The policy has split the Labour Party, but also divides its opponents. The Conservatives have attacked it as "political correctness run wild", but are also embarrassed by Labour's choice of 39 women candidates in winnable seats. Only two women have been chosen to fight safe Tory seats, while three Tory women MPs are retiring. Senior sources at Tory Central Office say they will ensure that the approved list of candidates - at present split 450-150 in favour of men - is split half-and-half between the sexes after the next election, although local Tory associations would not be required either to shortlist or select women.
Meanwhile, Peter Jepson, a part-time law lecturer blocked as a Labour candidate for two London seats, sees himself in the role of David against an establishment Goliath - a view dismissed as "self-pitying" by Labour supporters of women's quotas, who point out that men will still comprise over three-quarters of Labour MPs after the next election.
Mr Jepson will represent both himself and Roger Dyas-Elliott, who is barred as a candidate in Keighley. He will have "limited" help from the Equal Opportunities Commission (EOC), and unpaid help from a newly qualified barrister. The Labour Party will be represented by a leading Queen's Counsel, James Goudie, who once shared an office with the Labour leader Tony Blair in the chambers of Lord Irvine, the shadow Lord Chancellor.
Mr Jepson, who says he is in favour of more "positive action" to help women into Parliament, claims the policy breaches the 1975 Sex Discrimination Act and the 1976 European equal-treatment directive. The case will turn first on whether, under the Act, the Labour Party in safe Labour seats can be seen as a professional body conferring qualifications by controlling access to the "profession" of being an MP. The tribunal is likely to take the view that the choice of MP is a matter for constituency voters, but if there is ambiguity in the Act, Mr Jepson claims it must be interpreted in line with the Euro-directive.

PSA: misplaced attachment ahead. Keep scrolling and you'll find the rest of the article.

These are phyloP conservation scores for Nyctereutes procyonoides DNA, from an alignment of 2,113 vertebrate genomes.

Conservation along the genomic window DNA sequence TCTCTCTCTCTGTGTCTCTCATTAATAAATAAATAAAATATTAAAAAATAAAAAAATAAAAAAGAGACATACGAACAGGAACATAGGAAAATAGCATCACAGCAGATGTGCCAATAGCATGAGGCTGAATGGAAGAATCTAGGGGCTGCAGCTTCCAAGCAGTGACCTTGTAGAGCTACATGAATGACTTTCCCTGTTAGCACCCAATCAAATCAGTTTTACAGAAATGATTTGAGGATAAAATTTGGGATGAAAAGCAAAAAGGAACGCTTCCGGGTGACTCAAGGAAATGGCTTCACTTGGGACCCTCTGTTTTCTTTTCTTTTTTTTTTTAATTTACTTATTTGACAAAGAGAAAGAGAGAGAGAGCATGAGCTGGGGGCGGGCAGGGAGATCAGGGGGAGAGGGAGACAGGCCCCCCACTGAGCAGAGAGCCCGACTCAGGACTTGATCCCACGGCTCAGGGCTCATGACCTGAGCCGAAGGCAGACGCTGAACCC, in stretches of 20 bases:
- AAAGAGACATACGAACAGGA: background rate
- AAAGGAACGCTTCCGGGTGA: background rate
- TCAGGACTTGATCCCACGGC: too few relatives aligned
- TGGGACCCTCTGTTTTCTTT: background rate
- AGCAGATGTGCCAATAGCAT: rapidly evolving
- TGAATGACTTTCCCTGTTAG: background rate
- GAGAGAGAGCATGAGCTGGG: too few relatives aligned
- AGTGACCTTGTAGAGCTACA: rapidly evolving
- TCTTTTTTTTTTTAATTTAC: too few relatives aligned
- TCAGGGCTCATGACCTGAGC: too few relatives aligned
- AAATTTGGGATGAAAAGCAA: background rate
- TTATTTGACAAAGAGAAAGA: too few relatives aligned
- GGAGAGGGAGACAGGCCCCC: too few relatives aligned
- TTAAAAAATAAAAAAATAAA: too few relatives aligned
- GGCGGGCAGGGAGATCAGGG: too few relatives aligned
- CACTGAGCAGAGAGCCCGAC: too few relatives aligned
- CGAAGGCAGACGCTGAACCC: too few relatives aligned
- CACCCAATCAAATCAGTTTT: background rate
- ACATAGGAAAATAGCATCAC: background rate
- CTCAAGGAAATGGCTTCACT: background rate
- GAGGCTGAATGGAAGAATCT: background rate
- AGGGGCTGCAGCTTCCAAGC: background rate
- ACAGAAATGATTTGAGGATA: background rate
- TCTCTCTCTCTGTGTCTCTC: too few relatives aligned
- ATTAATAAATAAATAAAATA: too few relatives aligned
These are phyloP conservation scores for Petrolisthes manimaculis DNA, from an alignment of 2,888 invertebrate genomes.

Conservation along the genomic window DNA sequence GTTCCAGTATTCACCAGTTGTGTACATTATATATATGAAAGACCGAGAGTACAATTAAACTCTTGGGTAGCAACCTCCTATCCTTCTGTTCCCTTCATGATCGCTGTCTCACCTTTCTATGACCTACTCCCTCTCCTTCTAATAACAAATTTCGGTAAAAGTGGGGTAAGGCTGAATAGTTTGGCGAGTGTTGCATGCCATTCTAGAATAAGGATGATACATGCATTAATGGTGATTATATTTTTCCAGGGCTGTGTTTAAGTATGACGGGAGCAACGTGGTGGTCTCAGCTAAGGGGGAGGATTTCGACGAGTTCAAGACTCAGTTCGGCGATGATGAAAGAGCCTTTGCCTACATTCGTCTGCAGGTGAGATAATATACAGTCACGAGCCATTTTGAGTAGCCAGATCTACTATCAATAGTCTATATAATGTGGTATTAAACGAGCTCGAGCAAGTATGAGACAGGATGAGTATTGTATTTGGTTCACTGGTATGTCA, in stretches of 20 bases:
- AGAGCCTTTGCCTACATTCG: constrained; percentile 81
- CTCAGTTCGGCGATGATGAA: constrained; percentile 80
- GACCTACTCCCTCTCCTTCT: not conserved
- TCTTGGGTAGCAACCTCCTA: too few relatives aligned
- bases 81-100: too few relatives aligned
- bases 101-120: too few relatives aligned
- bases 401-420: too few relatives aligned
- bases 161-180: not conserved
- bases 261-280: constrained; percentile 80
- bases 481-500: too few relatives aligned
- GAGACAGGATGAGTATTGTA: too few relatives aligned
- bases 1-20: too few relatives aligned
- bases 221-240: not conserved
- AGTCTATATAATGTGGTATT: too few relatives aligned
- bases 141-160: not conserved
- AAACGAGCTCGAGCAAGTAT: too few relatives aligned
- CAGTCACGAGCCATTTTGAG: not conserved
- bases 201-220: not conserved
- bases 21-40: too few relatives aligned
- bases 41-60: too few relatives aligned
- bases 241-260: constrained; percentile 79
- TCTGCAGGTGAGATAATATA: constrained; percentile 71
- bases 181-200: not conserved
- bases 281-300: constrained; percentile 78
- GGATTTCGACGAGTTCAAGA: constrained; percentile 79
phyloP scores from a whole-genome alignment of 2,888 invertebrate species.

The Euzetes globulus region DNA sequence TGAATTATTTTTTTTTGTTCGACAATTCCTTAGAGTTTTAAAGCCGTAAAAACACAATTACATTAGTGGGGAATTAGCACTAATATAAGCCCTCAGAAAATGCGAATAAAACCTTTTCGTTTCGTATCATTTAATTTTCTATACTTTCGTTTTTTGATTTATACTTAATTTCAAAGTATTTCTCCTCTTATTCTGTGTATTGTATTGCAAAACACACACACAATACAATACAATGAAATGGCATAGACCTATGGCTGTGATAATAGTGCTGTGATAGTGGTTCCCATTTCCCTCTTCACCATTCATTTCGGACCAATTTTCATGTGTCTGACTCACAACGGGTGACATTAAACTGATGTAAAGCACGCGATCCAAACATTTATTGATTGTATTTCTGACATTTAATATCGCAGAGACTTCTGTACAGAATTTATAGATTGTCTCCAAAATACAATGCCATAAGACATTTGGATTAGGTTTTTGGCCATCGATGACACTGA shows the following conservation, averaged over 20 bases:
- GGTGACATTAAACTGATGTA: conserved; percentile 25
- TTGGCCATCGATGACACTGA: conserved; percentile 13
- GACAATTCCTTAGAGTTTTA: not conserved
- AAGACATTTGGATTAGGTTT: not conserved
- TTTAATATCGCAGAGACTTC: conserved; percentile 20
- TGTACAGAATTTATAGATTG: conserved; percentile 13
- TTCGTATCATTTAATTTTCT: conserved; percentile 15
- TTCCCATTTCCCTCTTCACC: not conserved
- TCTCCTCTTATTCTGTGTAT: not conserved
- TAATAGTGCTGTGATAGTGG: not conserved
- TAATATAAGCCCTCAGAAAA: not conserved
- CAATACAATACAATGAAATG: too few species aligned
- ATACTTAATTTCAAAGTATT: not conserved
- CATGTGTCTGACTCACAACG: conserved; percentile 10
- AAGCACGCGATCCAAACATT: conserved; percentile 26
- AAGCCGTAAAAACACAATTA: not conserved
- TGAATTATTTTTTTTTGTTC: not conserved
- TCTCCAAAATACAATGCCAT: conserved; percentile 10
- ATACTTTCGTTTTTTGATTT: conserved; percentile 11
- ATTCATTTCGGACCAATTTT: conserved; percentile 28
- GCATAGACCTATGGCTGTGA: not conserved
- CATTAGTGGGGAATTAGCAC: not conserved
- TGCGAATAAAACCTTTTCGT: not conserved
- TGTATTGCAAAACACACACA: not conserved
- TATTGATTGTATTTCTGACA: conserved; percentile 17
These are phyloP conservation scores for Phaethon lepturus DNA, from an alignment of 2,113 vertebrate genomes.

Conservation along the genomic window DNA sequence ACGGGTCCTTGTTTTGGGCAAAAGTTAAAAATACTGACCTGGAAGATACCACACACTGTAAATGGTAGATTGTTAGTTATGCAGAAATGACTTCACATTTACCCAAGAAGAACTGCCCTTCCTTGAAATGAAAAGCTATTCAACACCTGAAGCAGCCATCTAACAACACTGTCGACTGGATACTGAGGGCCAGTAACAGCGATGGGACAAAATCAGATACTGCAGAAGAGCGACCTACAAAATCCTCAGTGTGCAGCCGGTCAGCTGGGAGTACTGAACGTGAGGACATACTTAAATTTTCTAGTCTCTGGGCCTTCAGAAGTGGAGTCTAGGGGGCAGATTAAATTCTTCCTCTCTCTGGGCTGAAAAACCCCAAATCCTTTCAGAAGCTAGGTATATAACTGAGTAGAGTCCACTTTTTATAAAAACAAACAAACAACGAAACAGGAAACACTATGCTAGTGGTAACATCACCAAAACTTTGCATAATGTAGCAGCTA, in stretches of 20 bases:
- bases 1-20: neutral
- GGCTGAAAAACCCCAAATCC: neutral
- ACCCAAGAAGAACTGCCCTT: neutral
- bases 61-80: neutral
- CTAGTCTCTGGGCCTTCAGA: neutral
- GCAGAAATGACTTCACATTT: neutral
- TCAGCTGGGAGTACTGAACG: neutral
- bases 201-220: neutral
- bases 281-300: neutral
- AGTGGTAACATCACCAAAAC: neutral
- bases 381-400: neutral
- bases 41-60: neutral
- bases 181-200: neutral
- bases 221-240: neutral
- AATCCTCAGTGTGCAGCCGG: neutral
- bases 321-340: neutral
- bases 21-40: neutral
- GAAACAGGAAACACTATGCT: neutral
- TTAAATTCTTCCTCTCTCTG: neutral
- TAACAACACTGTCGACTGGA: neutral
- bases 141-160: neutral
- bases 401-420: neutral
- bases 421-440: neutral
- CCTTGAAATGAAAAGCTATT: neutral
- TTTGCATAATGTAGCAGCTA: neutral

Mr Jepson,44, a PhD student, has a degree in labour law and is studying race discrimination for his thesis. He has been a party member for 16 years. He was a local councillor in Tameside, Greater Manchester, until 1989.
Labour's policy has split legal opinion. Last year the EOC obtained counsel's opinion from Michael Beloff QC - head of Mr Blair's wife Cherie Booth's legal chambers - that the policy was lawful. But Lord Lester, who advised the former Home Secretary Roy Jenkins on discrimination law, says it is not.
Mr Blair has been unenthusiastic about the policy. In July, he described it as "not ideal at all", and said it would apply only to the next general election, before coming under review.
The case, postponed from 27 July, is scheduled to continue until next Monday.
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